July 16th, 2017 3:45pm
Have you ever thought of yourself as a “God-fearing” person? Did your religious instructors ever tell you that if you did not do one ritual or another then God might punish you? Did you ever feel guilty about something you did for fear that you may have welcomed in the wrath of God? For many, my even spelling the full name God (without substituting the “o” for a “-“), is disrespectful at a level that might cause me to be punished. Most texts from the large religions have dogma that implies that if one does or does not engage in particular thought or behavior, then he or she will, surely, not receive God’s favor.
What I have learned in my lifetime, is that our primitive/animalistic nature controlled by our automatic brain causes us to fight and flee that which that brain detects as danger. Fear is the emotion tied to this reaction. When we believe, trust, and take direction from this primitive part of our nature, we can never truly know our Divine nature. That Divine nature, I believe, is our connection to God, through God’s gift to humankind—our mind. Yet, instead, we are incessantly taught to fear God.
Some of you who are reading this may not believe in God, may have a non-traditional view of God, or may believe very strongly in the monotheistic God of your faith (as I do). Actually, to understand our duality of automatic brain and mind, it does not matter at all
The way I see it, here are 7 ways to move from being God-fearing to God-loving and create a more fulfilling spiritual life.
1. Read between the lines of scripture
See if you can recognize writings that reflect humankind’s automatic brain. I discuss some of those in my blog My Ten Commandments. Much of religious scripture is man’s interpretation of what they thought God meant. This interpretation is often filled with language that calls for us to dig our heels into fearing God.
2. Always choose substance over doctrine
It’s the holiest day of the religious calendar. You’re on the way to your place of worship and you pass a person truly needing help. You’ve internalized the belief that you must be at your temple or you might be punished. For me, God is much greater than ritual and God-loving endorses substance over doctrine. Thus, being God-loving might make you miss your time in the temple, for a greater mission.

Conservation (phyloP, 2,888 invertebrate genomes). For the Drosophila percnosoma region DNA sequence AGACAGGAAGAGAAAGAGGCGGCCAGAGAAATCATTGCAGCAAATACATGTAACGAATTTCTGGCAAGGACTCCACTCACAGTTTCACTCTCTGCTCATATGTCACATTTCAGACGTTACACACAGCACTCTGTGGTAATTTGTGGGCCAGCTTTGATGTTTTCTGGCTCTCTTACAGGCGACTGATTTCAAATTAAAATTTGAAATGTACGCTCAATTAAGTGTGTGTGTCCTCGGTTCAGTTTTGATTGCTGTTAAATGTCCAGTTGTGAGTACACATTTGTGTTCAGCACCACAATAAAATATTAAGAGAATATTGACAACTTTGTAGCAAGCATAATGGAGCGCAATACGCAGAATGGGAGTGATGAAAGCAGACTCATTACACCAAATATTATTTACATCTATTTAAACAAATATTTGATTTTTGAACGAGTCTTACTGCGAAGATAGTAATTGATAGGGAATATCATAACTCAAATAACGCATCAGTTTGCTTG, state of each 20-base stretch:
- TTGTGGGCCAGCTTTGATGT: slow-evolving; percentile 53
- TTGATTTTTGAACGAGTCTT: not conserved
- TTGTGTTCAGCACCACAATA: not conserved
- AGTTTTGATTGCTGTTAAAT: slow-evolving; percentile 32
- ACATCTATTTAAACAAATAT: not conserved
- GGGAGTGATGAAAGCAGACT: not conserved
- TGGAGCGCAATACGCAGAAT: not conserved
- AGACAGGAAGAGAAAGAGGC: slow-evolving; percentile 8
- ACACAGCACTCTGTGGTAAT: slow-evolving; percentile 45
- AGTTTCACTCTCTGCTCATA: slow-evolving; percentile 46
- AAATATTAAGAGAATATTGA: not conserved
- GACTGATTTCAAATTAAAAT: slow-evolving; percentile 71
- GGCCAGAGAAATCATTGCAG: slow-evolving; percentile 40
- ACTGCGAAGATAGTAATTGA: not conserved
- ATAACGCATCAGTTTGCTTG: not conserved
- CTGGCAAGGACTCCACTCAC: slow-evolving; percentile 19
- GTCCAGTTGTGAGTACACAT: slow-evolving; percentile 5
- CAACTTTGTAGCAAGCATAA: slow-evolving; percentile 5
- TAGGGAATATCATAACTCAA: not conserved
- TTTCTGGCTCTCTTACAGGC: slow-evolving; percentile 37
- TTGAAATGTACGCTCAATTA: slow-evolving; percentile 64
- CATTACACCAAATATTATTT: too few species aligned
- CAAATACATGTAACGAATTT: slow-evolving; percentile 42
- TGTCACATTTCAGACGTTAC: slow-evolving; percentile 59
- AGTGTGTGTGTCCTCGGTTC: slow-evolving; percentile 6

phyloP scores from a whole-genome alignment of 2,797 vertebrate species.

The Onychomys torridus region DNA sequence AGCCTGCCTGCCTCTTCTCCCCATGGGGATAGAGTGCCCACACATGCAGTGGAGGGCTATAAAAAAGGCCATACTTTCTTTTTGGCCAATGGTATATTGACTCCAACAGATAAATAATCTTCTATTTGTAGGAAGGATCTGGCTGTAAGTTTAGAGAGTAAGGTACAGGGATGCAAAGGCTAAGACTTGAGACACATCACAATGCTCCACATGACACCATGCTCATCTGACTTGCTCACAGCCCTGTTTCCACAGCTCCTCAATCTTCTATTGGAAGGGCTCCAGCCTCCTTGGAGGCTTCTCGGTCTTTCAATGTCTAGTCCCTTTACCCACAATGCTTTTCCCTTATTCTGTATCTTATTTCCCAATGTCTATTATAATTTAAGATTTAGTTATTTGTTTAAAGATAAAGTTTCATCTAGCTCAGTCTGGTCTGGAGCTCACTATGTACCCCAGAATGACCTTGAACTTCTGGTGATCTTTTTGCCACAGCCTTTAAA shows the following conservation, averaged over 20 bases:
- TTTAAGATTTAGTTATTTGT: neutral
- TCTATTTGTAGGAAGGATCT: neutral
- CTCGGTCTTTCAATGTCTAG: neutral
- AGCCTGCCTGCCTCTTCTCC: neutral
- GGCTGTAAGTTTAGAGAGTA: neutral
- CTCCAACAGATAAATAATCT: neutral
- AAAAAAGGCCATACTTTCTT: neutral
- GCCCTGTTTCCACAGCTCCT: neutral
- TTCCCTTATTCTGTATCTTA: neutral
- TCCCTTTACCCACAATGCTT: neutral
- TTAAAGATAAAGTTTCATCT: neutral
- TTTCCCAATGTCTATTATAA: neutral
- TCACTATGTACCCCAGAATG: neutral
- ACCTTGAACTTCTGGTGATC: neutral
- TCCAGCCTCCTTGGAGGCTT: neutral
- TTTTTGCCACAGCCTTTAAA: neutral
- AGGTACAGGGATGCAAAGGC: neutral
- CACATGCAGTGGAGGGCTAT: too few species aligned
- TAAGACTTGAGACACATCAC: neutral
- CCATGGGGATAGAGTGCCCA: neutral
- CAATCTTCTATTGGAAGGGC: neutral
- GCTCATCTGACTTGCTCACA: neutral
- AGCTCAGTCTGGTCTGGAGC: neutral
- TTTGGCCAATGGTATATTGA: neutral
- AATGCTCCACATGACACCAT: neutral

3. Never allow faith to justify hurting someone
From time immemorial, men have justified their brutality because others did not embrace their religion as the truth. In my opinion, God-fearing is more likely to condone such actions, since fear-based living is deeply rooted in our animalistic nature. Honoring and loving God would never rationalize such behavior.
4. Practice authentic gratitude
Is saying thank you to God for God’s sake or ours? Does God really need us to bow our heads, beg, plead, or say thanks? I don’t think so. We need to practice authentic gratitude in order to be truly God-loving. It humbles us, makes us more optimistic, and brings us joy. Our ability to be thankful is a gift that helps make our lives more meaningful and happy. God doesn’t need us to practice gratitude. We need it. And by doing so, it will cause us to love God more.
5. Understand that behavior punishes, not God
When a lion devours a helpless gazelle, we don’t say, “What a bad, evil lion!” We don’t because we know the lion is acting on its animal instincts. Similar, when humankind acts to hurt other humans, God is not to blame, rather it is the person or persons acting according to their automatic, primitive, animalistic brain. God doesn’t punish the lion. Nor does God punish someone following their animal instincts. The difference is that when we trust those instincts, it generally leads us to unhappy, unfulfilled, shallow, and punishing lives.
6. Act because you want to, not because you fear you’ll be punished if you don’t
It is not uncommon for a person to do something because he or she may feel guilty if they don’t. When it comes to God, we may end up “being nice” because we’re afraid that if we are not, we’ll be punished. That may lead to actions that cause resentment and takes away from the real pleasure of giving. I have a saying, “Giving without expectation leads to receiving without limitation.” If we give with the expectation that it will somehow insulate us from punishment, it, in my opinion, does not nurture our soul.
7. Be happy for happy sake
Can you love God only if circumstances are going well in your life? If life does not seem to be going well for you, are you able to be happy, anyway? Do you have a sense that you are being punished? When we are God-fearing it tends to strip away our ability to be happy, if situations are less than desirable. God-loving allows you to choose happiness despite your surroundings. The sheer acceptance that we are a part of the miracle of life is enough to serve as a foundation of happiness.
One’s spiritual health deeply affects our overall health and wellness. When the challenges of daily life start to erode our faith, it may be time to start loving God rather than fearing him.
© Dr. Charles F. Glassman, CoachMD